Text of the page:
“We didn’t want to sell meat we wouldn’t eat,” said Karen Adelman, co-owner of Saul’s Deli, an East Bay epicenter for traditional Jewish cookery in North Berkeley. “The deli has to be re-imagined. It can’t be hermetically sealed.” She was speaking to a room full of deli aficionados who had gathered at the nearby Jewish Community Center for a special “referendum.”
In a region where the real deal Jewish deli is a rarity, Saul’s has legions of die-hard regulars, patrons who know every item, underscore, and insert in the restaurant’s expansive six-page menu. So if the size, taste, or price of an order as iconic as, say, a corned beef sandwich, were to change, even to the slightest degree, such an alteration would likely be noticed, and perhaps not favorably. Traditionalists often don’t take too kindly to a change in . . . well, tradition. And so, Saul’s came to ask its community how they’d feel about slight menu changes that could include more seasonal dishes, smaller portions, and, in some cases, slightly higher prices that would allow for higher quality, more sustainably raised meats.
“The idea is to get permission from our patrons to have deli cuisine breathe like the seasons,” said Adelman, who sat on a panel with longtime business partner Peter Levitt as well as a lineup of food policy advocates, including author Michael Pollan and urban farmer Willow Rosenthal.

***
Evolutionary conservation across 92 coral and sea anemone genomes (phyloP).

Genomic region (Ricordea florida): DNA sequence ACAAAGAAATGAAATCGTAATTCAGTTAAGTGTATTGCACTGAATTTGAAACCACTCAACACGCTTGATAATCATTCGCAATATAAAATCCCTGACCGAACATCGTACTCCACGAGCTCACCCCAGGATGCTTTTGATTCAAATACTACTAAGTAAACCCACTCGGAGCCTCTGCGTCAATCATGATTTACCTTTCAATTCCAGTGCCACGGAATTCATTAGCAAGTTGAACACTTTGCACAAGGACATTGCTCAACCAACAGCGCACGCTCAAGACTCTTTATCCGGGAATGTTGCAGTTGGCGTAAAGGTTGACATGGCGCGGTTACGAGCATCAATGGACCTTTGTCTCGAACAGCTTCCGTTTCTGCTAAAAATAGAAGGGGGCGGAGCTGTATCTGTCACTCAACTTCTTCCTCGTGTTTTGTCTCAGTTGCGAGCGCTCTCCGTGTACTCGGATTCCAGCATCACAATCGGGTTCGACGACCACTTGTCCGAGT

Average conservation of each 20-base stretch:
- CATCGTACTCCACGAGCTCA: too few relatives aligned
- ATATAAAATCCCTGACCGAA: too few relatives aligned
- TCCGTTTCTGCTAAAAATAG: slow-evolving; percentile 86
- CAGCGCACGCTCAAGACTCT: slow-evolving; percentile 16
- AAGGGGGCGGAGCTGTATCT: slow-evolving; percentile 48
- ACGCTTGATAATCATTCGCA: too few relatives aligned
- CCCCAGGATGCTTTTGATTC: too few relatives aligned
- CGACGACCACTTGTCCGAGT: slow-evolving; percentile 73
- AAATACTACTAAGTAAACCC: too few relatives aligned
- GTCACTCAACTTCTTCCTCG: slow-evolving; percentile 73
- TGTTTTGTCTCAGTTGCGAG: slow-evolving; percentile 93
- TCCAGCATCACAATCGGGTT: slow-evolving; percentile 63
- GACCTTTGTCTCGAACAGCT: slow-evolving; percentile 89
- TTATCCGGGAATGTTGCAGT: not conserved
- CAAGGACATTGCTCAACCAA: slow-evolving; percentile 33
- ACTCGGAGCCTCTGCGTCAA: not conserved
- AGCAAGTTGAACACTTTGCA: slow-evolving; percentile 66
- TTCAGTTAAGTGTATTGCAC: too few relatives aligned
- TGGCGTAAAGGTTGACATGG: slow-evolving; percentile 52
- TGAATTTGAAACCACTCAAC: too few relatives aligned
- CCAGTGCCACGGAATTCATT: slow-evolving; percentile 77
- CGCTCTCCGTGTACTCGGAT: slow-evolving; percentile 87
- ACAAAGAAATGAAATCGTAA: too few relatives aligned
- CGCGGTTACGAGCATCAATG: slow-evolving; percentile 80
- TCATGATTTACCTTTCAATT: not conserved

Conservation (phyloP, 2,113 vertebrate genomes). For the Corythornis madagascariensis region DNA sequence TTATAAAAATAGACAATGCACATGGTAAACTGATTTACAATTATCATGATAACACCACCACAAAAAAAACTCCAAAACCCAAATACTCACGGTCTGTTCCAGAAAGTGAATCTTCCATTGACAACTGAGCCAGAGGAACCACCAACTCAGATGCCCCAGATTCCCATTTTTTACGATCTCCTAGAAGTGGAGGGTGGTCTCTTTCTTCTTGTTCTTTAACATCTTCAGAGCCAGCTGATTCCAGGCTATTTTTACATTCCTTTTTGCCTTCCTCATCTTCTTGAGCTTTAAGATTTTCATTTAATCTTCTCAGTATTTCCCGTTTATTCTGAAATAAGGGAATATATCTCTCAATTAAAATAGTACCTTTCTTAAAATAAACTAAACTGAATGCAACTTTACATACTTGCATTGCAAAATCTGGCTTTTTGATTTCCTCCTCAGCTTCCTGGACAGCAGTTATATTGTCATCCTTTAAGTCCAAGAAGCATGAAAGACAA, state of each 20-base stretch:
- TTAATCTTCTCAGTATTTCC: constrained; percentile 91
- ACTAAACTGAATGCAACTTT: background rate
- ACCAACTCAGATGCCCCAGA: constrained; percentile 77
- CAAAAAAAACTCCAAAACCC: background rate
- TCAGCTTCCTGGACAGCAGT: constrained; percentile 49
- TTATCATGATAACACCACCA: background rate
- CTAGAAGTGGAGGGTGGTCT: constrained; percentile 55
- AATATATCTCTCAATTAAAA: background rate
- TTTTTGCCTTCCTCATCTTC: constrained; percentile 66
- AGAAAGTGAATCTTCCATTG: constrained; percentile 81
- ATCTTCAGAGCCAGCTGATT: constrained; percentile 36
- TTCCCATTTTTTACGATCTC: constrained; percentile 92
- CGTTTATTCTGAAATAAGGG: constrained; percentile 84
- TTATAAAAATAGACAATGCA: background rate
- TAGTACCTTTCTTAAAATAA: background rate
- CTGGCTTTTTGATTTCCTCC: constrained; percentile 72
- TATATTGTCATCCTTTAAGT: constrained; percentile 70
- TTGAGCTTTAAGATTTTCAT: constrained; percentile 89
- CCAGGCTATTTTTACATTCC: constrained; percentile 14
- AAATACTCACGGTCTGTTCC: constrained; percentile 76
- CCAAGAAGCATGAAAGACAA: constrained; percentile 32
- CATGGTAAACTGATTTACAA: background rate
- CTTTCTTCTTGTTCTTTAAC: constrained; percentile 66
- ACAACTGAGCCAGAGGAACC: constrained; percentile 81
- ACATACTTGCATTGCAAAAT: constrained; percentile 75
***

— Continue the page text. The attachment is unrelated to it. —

Leavitt took the opportunity to explain his dilemma: “The larger the menu, the more problematic it is to run a restaurant,” he said, noting that Saul’s interest in sourcing locally and buying seasonally often conflicts both with the nature of the meals and with the portion sizes customers demand, as well as with basic price point economics. His dream, he said, is to ultimately shrink the menu. It’s this notion that’s been lost among so many diners, that perhaps you shouldn’t be able to eat everything you want, whenever you want it. That maybe more attention should be paid to what’s in season and produced nearby.
So here we were at a watershed moment. As Adelman addressed the standing-room-only crowd, she revealed that, in fact, this was the first time they’d ever actually publicly discussed the delicate subject of corned beef in relation to questions of sustainability.